The ADHD-ventures of Tom Sawyer

The strange comforts of reading Mark Twain in the age of oppositional defiant disorder.

By Anne Applebaum

Everyone remembers the whitewashing scene in The Adventures of Tom Sawyer, but how many recall the scene that precedes it? Having escaped from Aunt Polly, Tom Sawyer is "playing hooky" and teaching himself to whistle, when he suddenly spies a "newcomer" in his village—a newcomer with "a citified air." Their conversation unfolds like this:

"I can lick you!"

"I’d like to see you try it."

"Well, I can do it."

"No you can’t, either."

After that, the encounter deteriorates further ("Can!" "Can’t!") until finally the two boys are wrestling in the dirt. Tom wins the battle—the citified newcomer is made to shout "Nuff!"—but returns home late and is thus commanded to whitewash the famous fence.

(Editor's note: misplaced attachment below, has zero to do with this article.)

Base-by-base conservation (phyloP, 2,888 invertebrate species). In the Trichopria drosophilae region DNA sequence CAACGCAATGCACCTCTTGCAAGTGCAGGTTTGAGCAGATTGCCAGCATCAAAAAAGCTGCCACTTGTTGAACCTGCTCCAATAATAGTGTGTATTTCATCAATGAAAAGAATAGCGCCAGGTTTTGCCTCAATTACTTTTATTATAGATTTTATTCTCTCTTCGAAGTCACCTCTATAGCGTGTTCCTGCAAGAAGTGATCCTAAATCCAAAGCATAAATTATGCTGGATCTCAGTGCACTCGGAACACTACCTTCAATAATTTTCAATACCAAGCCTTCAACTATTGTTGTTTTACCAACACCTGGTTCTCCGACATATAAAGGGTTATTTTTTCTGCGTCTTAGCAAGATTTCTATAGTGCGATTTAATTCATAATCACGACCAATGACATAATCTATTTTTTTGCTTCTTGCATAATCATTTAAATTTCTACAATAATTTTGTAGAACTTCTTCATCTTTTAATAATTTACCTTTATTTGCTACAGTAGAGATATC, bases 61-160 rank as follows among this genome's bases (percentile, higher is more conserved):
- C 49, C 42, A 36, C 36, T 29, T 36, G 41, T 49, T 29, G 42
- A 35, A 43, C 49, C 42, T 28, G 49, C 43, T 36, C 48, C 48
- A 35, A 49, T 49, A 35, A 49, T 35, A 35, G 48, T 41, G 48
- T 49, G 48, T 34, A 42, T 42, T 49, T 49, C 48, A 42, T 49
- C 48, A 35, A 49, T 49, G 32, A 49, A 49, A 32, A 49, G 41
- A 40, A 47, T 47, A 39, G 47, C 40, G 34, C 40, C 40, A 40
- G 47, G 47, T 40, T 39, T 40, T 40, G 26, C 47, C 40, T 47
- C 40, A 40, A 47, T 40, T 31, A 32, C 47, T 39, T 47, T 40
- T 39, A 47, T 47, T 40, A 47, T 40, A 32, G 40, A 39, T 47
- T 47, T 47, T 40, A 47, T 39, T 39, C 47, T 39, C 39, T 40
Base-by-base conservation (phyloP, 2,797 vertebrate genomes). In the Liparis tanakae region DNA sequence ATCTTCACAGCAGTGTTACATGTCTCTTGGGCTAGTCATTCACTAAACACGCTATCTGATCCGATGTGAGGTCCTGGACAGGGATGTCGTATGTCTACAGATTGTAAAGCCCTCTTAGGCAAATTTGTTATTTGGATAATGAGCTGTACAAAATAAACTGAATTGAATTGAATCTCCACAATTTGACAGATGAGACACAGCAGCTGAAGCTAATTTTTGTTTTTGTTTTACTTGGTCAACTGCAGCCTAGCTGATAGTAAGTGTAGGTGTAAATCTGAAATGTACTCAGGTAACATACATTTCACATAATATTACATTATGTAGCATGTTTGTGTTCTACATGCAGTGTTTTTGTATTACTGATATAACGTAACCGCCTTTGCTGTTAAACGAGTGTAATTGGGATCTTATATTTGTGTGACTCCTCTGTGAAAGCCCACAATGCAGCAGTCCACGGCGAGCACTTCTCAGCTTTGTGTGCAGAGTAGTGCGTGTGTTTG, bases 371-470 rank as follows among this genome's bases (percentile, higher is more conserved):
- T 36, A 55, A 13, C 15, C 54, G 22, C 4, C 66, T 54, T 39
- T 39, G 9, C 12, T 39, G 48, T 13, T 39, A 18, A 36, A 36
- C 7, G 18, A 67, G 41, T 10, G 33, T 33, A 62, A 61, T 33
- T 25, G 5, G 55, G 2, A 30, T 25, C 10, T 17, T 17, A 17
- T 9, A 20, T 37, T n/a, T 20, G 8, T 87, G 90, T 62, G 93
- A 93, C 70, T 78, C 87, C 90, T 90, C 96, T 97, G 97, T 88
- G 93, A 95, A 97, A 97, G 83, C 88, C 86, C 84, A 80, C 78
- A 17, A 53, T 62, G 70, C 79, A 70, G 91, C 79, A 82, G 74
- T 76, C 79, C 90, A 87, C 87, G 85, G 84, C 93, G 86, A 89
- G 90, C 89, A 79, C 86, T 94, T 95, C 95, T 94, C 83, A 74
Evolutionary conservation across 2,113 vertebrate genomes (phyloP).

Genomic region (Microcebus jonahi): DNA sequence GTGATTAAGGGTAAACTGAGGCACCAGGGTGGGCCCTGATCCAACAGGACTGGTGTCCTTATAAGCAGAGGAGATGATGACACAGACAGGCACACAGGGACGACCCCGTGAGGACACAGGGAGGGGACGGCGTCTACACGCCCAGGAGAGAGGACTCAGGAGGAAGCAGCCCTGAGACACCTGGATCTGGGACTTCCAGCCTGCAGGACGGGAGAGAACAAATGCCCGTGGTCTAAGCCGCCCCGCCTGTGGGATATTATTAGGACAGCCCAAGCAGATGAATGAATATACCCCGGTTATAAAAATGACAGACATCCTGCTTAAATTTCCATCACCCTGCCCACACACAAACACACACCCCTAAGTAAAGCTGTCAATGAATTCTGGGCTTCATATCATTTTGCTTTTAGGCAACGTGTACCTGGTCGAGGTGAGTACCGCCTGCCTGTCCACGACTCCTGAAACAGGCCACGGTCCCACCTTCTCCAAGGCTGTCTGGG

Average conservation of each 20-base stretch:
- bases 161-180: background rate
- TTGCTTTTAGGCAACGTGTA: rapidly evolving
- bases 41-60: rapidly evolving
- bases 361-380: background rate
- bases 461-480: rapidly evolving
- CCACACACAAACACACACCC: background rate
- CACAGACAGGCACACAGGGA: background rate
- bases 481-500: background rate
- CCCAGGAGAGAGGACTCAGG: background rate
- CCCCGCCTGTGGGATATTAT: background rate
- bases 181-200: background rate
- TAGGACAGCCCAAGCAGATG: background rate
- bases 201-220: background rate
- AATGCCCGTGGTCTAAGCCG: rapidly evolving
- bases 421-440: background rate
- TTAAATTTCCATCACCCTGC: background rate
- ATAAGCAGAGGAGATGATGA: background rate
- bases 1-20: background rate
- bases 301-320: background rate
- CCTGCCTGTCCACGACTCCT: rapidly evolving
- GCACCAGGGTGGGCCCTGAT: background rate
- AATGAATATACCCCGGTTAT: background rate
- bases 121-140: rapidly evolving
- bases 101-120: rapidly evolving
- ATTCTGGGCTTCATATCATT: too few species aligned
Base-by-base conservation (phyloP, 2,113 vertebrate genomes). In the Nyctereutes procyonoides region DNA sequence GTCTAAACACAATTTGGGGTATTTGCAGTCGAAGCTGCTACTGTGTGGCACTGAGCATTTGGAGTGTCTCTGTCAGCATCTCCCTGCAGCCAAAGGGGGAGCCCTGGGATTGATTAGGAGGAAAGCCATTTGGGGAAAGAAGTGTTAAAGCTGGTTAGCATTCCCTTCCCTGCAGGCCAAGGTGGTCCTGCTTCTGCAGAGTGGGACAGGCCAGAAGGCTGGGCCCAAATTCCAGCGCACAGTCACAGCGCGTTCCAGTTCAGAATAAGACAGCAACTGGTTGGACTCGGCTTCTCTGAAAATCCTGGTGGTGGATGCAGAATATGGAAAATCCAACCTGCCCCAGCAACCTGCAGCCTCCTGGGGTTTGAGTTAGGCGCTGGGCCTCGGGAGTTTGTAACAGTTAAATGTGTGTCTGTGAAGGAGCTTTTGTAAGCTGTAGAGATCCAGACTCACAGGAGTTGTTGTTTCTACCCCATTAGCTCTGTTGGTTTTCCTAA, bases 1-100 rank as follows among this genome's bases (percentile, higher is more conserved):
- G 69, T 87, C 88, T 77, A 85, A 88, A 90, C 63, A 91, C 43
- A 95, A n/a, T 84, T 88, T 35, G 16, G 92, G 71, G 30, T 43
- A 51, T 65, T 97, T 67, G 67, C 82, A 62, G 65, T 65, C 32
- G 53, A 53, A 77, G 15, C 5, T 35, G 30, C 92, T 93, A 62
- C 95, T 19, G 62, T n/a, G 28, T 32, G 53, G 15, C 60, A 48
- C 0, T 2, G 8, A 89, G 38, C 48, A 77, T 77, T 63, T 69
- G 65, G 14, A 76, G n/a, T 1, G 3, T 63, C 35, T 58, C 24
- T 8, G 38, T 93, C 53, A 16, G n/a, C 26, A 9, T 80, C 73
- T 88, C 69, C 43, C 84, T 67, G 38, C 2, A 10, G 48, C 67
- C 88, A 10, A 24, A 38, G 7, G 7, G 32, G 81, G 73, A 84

Following this incident, the reader’s sympathies are meant to lie with Tom. But try, if you can, to strip away the haze of nostalgia and sentiment through which we generally regard Mark Twain’s world, and imagine how a boy like Tom Sawyer would be regarded today. As far as I can tell, that fight is not just "inappropriate behavior," to use current playground terminology, it is also one of many symptoms of oppositional defiant disorder—ODD—a condition that Tom manifests throughout the book.

And Tom is not merely ODD. He clearly has attention deficit hyperactivity disorder—ADHD—as well, judging by his inability to concentrate in school. "The harder Tom tried to fasten his mind on his book, the more his mind wandered," Twain writes at one point. Unable to focus ("Tom’s heart ached to be free"), he starts playing with a tick. This behavior is part of a regular pattern: A few days earlier in church (where he had to sit "as far away from the open window and the seductive outside summer scenes as possible"), Tom had been unable to pay attention to the sermon and played with a pinch bug instead… Read More>>


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